i think most people would tell you that an iphone with inavx or navionics would be a good backup - and it would be.., in most cases...

 

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About half the time we don't have cellular service and although gps seems to work without it my phones map doesn't. All I'm looking for is a map that places me on it so that I know where I am. Although this https://www.amazon.ca/Garmin-GPSMAP-2-6-Inch-Waterproof-Chartplotter/dp/B003I86PJG/ref=sr_1_1?ie=UTF8&qid=1522956335&sr=8-1&keywords=gps+78sc seems a better choice by the time I download maps of my area on it for another $176 I'm at over $500 and might as well go witham getting close to the price of a second fixed unit.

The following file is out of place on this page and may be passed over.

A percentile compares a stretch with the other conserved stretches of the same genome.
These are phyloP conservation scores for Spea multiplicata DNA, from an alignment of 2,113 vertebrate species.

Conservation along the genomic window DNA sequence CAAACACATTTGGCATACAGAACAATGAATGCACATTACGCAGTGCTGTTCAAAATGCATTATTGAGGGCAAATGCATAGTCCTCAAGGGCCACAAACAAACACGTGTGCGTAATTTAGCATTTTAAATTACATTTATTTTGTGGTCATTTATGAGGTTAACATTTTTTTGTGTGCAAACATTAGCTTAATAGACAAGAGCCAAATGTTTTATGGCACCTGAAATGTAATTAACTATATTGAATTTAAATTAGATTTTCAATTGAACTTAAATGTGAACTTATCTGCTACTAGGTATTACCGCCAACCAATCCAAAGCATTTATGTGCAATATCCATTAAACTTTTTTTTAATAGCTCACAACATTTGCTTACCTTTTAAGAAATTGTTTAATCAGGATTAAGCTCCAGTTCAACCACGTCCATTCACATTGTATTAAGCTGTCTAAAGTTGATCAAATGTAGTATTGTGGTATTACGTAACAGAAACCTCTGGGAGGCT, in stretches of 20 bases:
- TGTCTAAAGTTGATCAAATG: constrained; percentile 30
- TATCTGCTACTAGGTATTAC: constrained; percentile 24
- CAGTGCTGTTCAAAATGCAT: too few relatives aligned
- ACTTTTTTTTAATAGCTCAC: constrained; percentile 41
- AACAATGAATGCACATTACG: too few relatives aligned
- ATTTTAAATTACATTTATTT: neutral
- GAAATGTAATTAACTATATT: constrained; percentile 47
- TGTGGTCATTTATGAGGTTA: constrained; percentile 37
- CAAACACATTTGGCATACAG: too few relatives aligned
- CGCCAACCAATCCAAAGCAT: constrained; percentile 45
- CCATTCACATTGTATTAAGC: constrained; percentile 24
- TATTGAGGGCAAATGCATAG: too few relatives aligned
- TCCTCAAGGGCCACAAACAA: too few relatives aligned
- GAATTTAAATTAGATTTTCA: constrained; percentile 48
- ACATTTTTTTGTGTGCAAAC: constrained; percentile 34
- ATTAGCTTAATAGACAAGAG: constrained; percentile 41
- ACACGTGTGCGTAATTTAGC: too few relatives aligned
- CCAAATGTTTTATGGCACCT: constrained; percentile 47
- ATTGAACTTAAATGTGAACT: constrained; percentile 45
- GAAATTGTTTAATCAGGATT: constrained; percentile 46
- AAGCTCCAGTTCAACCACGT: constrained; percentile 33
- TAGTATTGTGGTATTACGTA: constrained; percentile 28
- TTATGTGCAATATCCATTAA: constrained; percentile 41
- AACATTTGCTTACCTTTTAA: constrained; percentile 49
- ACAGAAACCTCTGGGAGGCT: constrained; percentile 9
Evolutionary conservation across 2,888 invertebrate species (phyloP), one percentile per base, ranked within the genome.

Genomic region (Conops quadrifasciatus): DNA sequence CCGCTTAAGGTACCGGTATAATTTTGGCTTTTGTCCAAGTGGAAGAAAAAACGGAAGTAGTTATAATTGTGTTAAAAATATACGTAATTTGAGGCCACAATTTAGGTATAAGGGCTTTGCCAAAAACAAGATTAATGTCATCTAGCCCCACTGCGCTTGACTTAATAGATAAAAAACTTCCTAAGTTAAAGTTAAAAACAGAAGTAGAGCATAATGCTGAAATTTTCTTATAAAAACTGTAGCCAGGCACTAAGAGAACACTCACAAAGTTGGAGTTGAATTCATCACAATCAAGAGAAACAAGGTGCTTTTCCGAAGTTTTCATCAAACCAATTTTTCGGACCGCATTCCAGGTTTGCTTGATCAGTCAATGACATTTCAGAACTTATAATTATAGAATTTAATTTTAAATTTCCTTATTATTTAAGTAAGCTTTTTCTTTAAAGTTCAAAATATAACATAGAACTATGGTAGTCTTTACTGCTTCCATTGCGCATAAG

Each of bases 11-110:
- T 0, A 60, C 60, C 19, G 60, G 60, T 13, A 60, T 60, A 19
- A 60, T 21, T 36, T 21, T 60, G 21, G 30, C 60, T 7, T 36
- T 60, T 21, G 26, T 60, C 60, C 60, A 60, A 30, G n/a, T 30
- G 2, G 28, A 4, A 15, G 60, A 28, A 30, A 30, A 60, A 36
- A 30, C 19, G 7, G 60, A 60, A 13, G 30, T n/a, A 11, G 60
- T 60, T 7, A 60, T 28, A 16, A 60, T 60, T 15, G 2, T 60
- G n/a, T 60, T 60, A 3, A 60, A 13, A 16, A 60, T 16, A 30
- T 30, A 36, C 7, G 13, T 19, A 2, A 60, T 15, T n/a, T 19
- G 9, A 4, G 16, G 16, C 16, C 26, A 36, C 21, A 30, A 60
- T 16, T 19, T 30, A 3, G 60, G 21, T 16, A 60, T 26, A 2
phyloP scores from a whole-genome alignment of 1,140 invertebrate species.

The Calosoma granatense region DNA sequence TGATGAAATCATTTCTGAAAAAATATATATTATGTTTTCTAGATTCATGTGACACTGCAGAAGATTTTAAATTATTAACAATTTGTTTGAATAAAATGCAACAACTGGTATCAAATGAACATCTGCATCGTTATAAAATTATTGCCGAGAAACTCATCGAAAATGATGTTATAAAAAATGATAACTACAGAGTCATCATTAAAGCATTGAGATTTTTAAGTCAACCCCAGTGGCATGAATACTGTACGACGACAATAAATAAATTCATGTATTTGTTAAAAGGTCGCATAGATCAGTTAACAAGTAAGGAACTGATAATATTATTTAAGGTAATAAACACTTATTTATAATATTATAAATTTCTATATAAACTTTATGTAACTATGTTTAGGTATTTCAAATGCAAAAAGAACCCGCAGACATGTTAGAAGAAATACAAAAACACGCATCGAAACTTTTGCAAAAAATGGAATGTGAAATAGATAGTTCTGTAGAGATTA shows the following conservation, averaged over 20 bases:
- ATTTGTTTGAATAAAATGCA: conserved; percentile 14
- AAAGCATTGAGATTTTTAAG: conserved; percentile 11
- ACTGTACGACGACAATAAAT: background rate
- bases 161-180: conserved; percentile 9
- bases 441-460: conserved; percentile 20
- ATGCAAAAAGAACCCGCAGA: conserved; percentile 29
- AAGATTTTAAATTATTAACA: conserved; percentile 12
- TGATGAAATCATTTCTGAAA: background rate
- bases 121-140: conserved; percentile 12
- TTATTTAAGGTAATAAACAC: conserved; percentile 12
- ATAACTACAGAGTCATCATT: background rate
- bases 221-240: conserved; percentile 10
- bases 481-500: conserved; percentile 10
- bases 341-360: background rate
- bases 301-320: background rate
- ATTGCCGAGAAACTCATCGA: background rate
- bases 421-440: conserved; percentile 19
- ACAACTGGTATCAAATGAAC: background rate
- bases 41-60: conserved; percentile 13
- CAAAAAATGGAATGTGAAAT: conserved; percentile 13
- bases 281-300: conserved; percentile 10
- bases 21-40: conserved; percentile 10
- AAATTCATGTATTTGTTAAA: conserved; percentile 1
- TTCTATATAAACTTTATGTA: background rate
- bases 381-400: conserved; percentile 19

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both inavx and navionics can use charts stored locally on your phone.., so no cellular data connection is required.

the GPS on the phone works without cellular service

i think inavx is $20

i am not sure what the chart situation is in canada.., but in the usa raster charts for inavx are free...

so the iphone solution is really cheap - but you might want to add a waterproof case like the lifeproof case

a garmin _is_ better than an iphone in many regards: easy to keep charged by putting new batteries in.., waterproof.., daylight viewable.., pretty rugged...and so on...

that gpsmap 78 would be better than an etrex becasue the screen is much larger...